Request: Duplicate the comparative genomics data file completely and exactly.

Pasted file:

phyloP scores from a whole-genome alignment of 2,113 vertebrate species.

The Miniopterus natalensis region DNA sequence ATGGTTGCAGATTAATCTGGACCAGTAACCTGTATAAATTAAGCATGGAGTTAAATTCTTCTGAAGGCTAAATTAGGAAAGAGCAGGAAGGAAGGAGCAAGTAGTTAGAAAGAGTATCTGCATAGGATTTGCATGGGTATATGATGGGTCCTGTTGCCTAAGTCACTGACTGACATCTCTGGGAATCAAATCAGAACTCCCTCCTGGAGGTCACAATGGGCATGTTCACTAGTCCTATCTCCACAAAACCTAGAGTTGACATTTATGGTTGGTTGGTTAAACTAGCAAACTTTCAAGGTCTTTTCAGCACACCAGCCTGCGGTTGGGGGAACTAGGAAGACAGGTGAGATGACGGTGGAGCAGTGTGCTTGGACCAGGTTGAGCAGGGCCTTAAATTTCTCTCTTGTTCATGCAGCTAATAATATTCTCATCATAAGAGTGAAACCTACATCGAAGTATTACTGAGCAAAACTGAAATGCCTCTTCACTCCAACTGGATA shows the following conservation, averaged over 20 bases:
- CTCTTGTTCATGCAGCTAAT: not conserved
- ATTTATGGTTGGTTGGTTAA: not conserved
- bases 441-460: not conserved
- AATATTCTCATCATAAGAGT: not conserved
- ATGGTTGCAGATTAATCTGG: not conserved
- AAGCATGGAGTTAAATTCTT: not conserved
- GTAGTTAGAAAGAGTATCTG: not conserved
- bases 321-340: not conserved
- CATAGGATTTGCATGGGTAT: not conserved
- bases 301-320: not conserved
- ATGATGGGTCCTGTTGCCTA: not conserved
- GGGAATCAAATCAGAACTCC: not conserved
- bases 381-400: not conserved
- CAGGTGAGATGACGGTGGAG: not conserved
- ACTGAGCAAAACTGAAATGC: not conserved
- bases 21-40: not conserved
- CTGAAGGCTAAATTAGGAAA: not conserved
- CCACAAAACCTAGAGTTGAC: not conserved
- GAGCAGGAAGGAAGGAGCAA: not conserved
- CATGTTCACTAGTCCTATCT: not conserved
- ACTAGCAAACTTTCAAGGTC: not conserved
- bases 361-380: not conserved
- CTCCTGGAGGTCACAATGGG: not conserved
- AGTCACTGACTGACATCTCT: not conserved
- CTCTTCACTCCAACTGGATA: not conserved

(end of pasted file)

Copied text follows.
phyloP scores from a whole-genome alignment of 2,113 vertebrate species.

The Miniopterus natalensis region DNA sequence ATGGTTGCAGATTAATCTGGACCAGTAACCTGTATAAATTAAGCATGGAGTTAAATTCTTCTGAAGGCTAAATTAGGAAAGAGCAGGAAGGAAGGAGCAAGTAGTTAGAAAGAGTATCTGCATAGGATTTGCATGGGTATATGATGGGTCCTGTTGCCTAAGTCACTGACTGACATCTCTGGGAATCAAATCAGAACTCCCTCCTGGAGGTCACAATGGGCATGTTCACTAGTCCTATCTCCACAAAACCTAGAGTTGACATTTATGGTTGGTTGGTTAAACTAGCAAACTTTCAAGGTCTTTTCAGCACACCAGCCTGCGGTTGGGGGAACTAGGAAGACAGGTGAGATGACGGTGGAGCAGTGTGCTTGGACCAGGTTGAGCAGGGCCTTAAATTTCTCTCTTGTTCATGCAGCTAATAATATTCTCATCATAAGAGTGAAACCTACATCGAAGTATTACTGAGCAAAACTGAAATGCCTCTTCACTCCAACTGGATA shows the following conservation, averaged over 20 bases:
- CTCTTGTTCATGCAGCTAAT: not conserved
- ATTTATGGTTGGTTGGTTAA: not conserved
- bases 441-460: not conserved
- AATATTCTCATCATAAGAGT: not conserved
- ATGGTTGCAGATTAATCTGG: not conserved
- AAGCATGGAGTTAAATTCTT: not conserved
- GTAGTTAGAAAGAGTATCTG: not conserved
- bases 321-340: not conserved
- CATAGGATTTGCATGGGTAT: not conserved
- bases 301-320: not conserved
- ATGATGGGTCCTGTTGCCTA: not conserved
- GGGAATCAAATCAGAACTCC: not conserved
- bases 381-400: not conserved
- CAGGTGAGATGACGGTGGAG: not conserved
- ACTGAGCAAAACTGAAATGC: not conserved
- bases 21-40: not conserved
- CTGAAGGCTAAATTAGGAAA: not conserved
- CCACAAAACCTAGAGTTGAC: not conserved
- GAGCAGGAAGGAAGGAGCAA: not conserved
- CATGTTCACTAGTCCTATCT: not conserved
- ACTAGCAAACTTTCAAGGTC: not conserved
- bases 361-380: not conserved
- CTCCTGGAGGTCACAATGGG: not conserved
- AGTCACTGACTGACATCTCT: not conserved
- CTCTTCACTCCAACTGGATA: not conserved